Q. Tony, on the safety issues, help us understand what's been going on here. The top speed records were set by you three years ago in Top Fuel and two years ago in Funny Car. The cars aren't going all that much faster. What has happened in the last 15 to 18 months that suddenly has brought all of this to a head? All of the drivers, every one of them, has completely applauded what the NHRA is doing, which makes me wonder whether the drivers were worried about the safety of the cars even before Scott's accident.
TONY SCHUMACHER: Well, you know, we're worried about certain things constantly. Here's a great example. I'm going 330 miles an hour at the finish line, yet there's still score boards down there, which to me are unnecessary. Yeah, we need to know the scoreboard. But maybe someone else likes it. That's where Gary was saying, two guys, we just don't all get along, and we're coming together right now.
I always say, why not move the scoreboard to half track. That's where the stands end. But that's just my opinion. I think every one of us get in these cars, we do know they're fairly dangerous. We do know there's a part of a risk. But we also know NHRA was formed 50 some years ago by Wally Parks to get kids off the street to make it from where it was very dangerous and put us on a racetrack to where we have the best safety guys in the world. We yeah, there's dangerous spots. We go to Seattle, there's no lights. We race into the sun. We run when it's too dark. There's a couple scary parts there.
I get in a racecar today that I feel is 10 times better than the one last year without heat-treated steel, which I love. I feel like I'm driving a much safer car. And we work towards that. We just try to get better.
Yeah, man, we know there's fear. We've had Pedregon blow up twice and be upside down. He's got some scary stuff happening. John Force blew a car in half last year. There's issues. But so long as we're working in the right direction, you can't take it away. Football is dangerous, man. What are you going to make it, flag football? There's a certain point where we know there's some risk. We get in the car. We wear our HANS devices. We wear our safety equipment. We put on the right everything that we can possibly put on. Even then we got a little bit of fear. But we're trying. We're trying to do the best thing we can. And we love racing, man.
I hate to -- don't tell my dad, but both Gary and I would do it for free.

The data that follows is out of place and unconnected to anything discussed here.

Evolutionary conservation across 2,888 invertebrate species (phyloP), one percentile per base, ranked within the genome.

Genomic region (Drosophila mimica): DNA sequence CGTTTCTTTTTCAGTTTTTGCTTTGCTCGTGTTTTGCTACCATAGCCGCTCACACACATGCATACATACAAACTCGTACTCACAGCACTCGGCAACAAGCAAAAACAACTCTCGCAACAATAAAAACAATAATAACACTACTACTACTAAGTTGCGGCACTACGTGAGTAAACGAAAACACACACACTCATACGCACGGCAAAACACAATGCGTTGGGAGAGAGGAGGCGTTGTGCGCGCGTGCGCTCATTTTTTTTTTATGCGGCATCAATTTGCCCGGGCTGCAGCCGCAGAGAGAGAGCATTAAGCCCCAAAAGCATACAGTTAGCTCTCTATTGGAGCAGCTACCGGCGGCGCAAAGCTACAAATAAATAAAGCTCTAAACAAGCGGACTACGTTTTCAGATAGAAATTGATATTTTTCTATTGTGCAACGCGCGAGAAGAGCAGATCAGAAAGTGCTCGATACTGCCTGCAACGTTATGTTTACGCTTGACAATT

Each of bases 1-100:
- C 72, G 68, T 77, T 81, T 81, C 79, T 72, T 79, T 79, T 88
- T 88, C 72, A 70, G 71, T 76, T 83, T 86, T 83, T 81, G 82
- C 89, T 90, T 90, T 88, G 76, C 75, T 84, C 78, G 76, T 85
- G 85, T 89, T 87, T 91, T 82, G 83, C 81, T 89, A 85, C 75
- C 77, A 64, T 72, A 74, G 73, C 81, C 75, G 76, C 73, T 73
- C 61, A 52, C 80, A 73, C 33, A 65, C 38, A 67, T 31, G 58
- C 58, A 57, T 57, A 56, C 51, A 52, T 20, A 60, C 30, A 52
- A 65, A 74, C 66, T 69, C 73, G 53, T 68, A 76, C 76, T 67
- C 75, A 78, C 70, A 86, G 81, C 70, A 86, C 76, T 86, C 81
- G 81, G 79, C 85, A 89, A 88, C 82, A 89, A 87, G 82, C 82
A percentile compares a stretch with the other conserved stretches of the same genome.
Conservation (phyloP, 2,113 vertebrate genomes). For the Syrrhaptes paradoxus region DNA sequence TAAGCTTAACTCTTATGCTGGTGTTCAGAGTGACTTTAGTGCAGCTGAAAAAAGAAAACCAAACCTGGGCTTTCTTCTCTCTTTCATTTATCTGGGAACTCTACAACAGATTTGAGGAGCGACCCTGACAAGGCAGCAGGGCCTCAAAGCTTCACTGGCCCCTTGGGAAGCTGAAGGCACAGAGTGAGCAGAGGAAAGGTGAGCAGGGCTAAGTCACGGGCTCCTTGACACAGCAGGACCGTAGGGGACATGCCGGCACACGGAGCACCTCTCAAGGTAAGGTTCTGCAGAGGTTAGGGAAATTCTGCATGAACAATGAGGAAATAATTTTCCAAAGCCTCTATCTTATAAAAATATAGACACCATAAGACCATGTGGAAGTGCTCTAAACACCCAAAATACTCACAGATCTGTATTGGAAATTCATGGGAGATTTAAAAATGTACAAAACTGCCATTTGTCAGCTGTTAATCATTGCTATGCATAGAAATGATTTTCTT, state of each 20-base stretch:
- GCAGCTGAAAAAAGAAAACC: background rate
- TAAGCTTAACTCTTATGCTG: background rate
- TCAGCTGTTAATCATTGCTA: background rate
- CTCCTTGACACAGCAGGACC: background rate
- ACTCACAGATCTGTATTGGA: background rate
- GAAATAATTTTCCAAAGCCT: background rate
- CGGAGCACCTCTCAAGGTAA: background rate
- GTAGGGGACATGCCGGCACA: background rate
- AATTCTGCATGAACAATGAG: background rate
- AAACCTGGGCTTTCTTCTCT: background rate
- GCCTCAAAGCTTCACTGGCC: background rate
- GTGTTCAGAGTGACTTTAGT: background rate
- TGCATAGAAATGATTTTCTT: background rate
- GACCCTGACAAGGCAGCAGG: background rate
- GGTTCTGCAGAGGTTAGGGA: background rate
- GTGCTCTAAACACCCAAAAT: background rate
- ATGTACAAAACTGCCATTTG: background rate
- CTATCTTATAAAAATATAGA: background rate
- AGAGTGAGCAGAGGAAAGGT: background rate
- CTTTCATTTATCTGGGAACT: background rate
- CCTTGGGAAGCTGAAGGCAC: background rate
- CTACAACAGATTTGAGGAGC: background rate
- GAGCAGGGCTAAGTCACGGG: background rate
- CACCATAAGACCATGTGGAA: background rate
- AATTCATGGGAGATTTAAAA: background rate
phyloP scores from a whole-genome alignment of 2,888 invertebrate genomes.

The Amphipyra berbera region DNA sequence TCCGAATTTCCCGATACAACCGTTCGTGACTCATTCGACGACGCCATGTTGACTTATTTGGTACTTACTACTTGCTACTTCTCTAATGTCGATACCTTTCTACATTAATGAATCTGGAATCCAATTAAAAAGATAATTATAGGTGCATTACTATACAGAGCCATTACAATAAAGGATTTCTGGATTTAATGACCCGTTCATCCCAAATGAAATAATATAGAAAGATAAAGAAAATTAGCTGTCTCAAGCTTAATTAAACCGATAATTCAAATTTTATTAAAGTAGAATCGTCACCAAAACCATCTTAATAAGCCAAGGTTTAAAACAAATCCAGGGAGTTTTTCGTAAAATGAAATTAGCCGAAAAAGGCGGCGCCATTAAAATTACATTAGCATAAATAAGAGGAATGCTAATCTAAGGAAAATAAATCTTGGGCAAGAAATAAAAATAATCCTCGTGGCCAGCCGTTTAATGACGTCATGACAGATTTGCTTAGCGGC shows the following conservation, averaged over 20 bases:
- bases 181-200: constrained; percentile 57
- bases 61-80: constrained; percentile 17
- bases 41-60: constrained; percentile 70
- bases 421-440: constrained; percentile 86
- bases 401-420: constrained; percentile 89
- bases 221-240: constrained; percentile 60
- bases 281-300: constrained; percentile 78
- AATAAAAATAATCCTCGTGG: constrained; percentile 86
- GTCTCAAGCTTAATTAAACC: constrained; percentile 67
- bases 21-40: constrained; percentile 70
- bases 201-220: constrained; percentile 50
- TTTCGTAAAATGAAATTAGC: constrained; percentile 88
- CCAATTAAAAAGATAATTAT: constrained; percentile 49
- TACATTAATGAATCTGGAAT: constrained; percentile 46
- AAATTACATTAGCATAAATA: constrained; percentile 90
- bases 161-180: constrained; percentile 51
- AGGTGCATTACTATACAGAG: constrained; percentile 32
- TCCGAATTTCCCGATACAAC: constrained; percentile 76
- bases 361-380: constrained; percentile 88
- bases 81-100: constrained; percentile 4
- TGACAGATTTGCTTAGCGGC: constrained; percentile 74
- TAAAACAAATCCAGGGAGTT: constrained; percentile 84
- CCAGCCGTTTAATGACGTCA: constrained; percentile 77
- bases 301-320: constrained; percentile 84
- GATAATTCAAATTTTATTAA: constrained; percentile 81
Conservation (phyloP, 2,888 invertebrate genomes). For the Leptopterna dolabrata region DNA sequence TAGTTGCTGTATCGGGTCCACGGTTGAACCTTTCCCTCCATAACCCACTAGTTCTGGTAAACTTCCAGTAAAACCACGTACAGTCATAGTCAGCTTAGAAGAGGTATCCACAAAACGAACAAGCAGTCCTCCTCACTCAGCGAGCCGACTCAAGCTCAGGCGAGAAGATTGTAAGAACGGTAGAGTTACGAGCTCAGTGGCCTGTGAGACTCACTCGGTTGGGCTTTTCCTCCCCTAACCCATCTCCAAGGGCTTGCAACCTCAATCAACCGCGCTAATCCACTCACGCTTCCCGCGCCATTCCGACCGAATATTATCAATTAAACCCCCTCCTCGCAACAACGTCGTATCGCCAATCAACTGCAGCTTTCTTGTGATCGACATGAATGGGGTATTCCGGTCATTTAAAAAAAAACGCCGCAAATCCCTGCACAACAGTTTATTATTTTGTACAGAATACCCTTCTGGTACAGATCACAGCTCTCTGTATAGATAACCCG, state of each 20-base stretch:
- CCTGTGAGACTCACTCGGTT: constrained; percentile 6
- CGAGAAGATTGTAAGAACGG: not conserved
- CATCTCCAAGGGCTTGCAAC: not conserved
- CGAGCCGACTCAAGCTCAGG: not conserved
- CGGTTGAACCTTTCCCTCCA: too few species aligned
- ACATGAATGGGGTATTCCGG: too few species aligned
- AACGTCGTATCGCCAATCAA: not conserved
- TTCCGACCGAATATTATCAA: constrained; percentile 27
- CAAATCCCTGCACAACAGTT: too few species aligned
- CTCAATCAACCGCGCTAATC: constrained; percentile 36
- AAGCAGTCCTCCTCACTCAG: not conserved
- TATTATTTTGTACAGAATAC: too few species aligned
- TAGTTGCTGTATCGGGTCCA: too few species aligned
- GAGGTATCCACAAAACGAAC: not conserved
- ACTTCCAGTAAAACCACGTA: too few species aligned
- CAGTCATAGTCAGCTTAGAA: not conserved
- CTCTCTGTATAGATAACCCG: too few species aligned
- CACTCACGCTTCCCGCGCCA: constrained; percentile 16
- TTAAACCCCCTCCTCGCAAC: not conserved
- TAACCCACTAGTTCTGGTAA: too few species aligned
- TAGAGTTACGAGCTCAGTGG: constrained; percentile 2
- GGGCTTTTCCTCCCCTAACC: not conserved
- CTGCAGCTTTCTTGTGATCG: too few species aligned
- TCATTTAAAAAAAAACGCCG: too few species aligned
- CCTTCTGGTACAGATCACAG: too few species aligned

GARY SCELZI: No, we won't (laughter).
TONY SCHUMACHER: But it's what we love to do, man. We get up in the morning, we love racing. And there's some risk. Yeah, it's scary. I can think of five or six things that would make it safer. Yeah, it would cost some of the racetracks some money. But maybe we have to do that before we lose a driver so that we can go. You know what would have been great, if Scott would have gone down there, crashed, not hit those poles, not hit a camera. We could have gone, man, I'm glad a camera wasn't there. Good thing last week we decided that was not a safe place to put it. But we didn't do that. But now we are. Now we're saying let's figure this out. Hey, you don't know how much it tears us all apart to have to lose someone to make a change. None of us want to do that. Not only do we want to lose a buddy, we don't want it to be us either. We don't want to have to call home and have our kids get that phone call like Kalitta did. That's brutal, which it could be avoided.
Putting a group of people together for safety, this is the first step. We need to go out, look at it, go, Why is this here, why is that here? I think that's what we're doing. It took 50 some years. In that 50 some years, that sport was designed for safety. I think that is the thing we have to remember. When people say on TV, Those kids, got killed drag racing. That's nonsense. We know that weren't drag racing. They were on the street. If they were drag racing, they would have been on a drag strip. That's what we put them there for, with guardrails, safety people, helicopters.
Am I answering your question?
Q. Sort of.
GARY SCELZI: That's not what scares me. These racetracks don't scare me, Tony scares me when he gets on a rant.
Q. My question is, for people like me and the public who might be a little confused, you're going actually a tad slower than your records that were set a couple years ago, yet it's been in the last year or 15 months that we've had these terrible accidents, and now we're having a reaction when the cars are actually going a tad slower than the record. So what is it about the speeds at current levels causing all of this to happen? You're not going any faster.
GARY SCELZI: Realistically for years, if you look at it, NHRA made us go to 90%, then 85% to cut down the explosions and things like that, trying to make things safer. They've implemented ref limiters. They've been trying to slow these cars down for the last few years. The crew chiefs have said, Uh-huh, watch this. So we put bigger fuel pumps on, more timing, better superchargers, all these things. We've known these cars need to be slowed down, too. It's not a secret.
But now what's happened, you haven't been able to get the crew chiefs and NHRA on the same page. So they've been doing things that neither one of them agree on. But they've been having to do something. Now for the first time, you've got the NHRA crew chiefs being told, Look, guys, we've been down this road before. You guys don't like the cures that we put to slow these cars down, so you need to come up with something because we're gonna slow 'em down. They have to do what NASCAR has done. They have to do what the IndyCar Racing League has done. They have to slow these cars down. As long as the racing is side-by-side and there's six-foot flame coming out of these headers, they are making noise, they are shaking your body, and your nose is running from smelling nitromethane, the fans are going to enjoy it. We are not going to lose any fans. They want side-by-side racing.
As far as I'm concerned, the same people that win now, no matter what you do to the rules, are going to win later. The smart guys are going to win and the guys aren't as smart, not as well-funded, aren't going to win. It's as simple as that.
We know they've needed to be slowed down. NHRA is doing it. They're just taking a little more forceful action right now.